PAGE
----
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White Gray Black

Émile Bernard (French, 1868–1941)

About this artist

Source: Oxford University Press

French painter and writer. He was the son of a cloth merchant. Relations with his parents were never harmonious, and in 1884, against his father’s wishes, he enrolled as a student at the Atelier Cormon in Paris. There he became a close friend of Louis Anquetin and Toulouse-Lautrec. In suburban views of Asnières, where his parents lived, Bernard experimented with Impressionist and then Pointillist colour theory, in direct opposition to his master’s academic teaching; an argument with Fernand Cormon led to his expulsion from the studio in 1886. He made a walking tour of Normandy and Brittany that year, drawn to Gothic architecture and the simplicity of the carved Breton calvaries. In Concarneau he struck up a friendship with Claude-Emile Schuffenecker and met Gauguin briefly in Pont-Aven. During the winter Bernard met van Gogh and frequented the shop of the colour merchant Julien-François Tanguy, where he gained access to the little-known work of Cézanne.

In collaboration with Anquetin, in 1887–8 Bernard devised a manner of painting using strong black contours and flat colour areas. Their new works, mostly on Parisian themes, were first exhibited in a joint exhibition with van Gogh and Toulouse-Lautrec at the Grand Restaurant-Bouillon in the Boulevard de Clichy in November 1887. Anquetin also took part in the Salon des Indépendants in March 1888, where the critic Edouard Dujardin (1861–1949) dubbed this new post- or anti-Impressionist style Cloisonnism. The style reflected the influence of Cézanne as well as the impact of Japanese woodcuts, popular images d’Epinal, enamels and stained glass. Bernard’s second meeting with Gauguin in Pont-Aven that summer was more fruitful on both sides. Bernard’s ideas fired Gauguin’s enthusiasm, and Bernard’s important painting Breton Women in the Meadow (1888; France, priv. col.), a starkly drawn and crudely painted composition depicting a Breton Pardon, enabled Gauguin to go on to produce his own revolutionary painting Vision after the Sermon: Jacob Wrestling with the Angel (1888; Edinburgh, N.G.) in a similar style and composition. Bernard exhibited Cloisonnist paintings and prints of Breton inspiration alongside Gauguin and other artists at the Exposition Universelle of 1889, at the Café Volpini. This exhibition acted as a catalyst on the Nabi group and drew a number of new adherents to the Pont-Aven school.

In 1892 Bernard organized the first French retrospective of the work of van Gogh, who had died in 1890, and in the same year he exhibited works of a Symbolist and religious character at the first Salon de la Rose + Croix. His close association with Gauguin had ended bitterly in 1891 when the latter was hailed by Georges-Albert Aurier as the leader of Symbolism and initiator of the Synthetist manner, an honour Bernard felt by rights should be his own. In subsequent years Bernard wrote a number of articles attempting to set the record straight, but his integrity as a historian remains questionable. In particular he was guilty of ante-dating some of his early paintings.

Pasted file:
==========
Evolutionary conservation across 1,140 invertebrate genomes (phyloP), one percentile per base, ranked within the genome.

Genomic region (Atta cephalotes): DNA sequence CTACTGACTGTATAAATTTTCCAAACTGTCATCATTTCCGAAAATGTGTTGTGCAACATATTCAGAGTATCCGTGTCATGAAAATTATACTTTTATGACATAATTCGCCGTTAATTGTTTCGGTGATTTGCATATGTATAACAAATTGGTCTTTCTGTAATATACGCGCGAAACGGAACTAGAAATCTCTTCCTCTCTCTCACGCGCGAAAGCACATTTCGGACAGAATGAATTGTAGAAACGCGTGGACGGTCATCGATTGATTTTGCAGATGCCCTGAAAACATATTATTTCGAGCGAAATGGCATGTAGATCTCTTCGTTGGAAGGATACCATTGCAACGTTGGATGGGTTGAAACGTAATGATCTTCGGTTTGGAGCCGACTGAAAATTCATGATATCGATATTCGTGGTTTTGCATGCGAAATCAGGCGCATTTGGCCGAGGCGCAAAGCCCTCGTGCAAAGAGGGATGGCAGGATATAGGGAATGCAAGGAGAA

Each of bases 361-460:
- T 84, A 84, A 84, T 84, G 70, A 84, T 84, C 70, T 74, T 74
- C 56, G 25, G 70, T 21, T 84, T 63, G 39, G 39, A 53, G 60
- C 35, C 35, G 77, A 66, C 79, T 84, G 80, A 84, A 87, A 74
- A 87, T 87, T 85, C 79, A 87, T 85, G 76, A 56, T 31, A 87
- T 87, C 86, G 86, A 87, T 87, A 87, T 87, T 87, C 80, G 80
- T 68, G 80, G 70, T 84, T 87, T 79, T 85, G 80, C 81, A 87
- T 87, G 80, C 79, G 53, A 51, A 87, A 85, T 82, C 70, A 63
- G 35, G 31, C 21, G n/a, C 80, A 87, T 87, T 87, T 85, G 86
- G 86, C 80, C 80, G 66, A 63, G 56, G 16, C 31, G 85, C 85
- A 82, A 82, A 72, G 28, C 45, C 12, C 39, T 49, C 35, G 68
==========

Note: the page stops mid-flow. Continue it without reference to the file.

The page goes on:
Having abandoned plans to travel abroad with Gauguin, Bernard went instead to Italy in 1893 and thence to Egypt, where he lived until 1903, concentrating mainly on painting scenes of street life in Cairo. His conscientious studies of the Old Masters of the Renaissance, particularly the Venetians, progressively drew him away from the primitive flatness of Cloisonnism towards a more realistic representation of volumes. A prolonged period in Venice in 1903 enabled Bernard to follow through his interest in monumental figure compositions: nudes and brothel scenes, such as the Prostitutes of Cairo (1898; priv. col., see Luthi, no. 569), were recurrent themes.

On his return to France in 1904 Bernard set up home in Tonnerre. Having already published a selection of his letters from van Gogh in the mid-1890s, Bernard resumed his art historical work: he visited his revered hero Cézanne, by then an old man, in Aix-en-Provence, and their carefully structured conversations and correspondence (see Doran) constitute an important first-hand account of Cézanne’s ideas on art and working methods. In 1905 Bernard founded a new art journal, Rénovation Esthétique, which he edited until 1910. Some of his writings were published under pseudonyms, including Jean Dorsal, Francis Lepeseur and H. Lebreton.

Bernard had a complex and anxious personality, and his stylistic shifts and equivocations have been taken as signs of weakness. After World War I he produced innumerable female portraits and nudes in a slick, highly finished manner that belied his avant-garde origins. The ambitious series of monumental figure paintings, the Human Cycle, on which he worked in Venice from 1922 to 1925, second versions being produced in Paris (Venice, Guggenheim), were a major but consciously retrogressive undertaking. Conceived in the spirit of Michelangelo (to whose work Bernard dedicated his book Le Grand et Admirable Michel-Ange, 1925), these four compositions were also intended to evoke the grandeur of Homeric and Wagnerian epics.

Belinda Thomson
From Grove Art Online

© 2009 Oxford University Press


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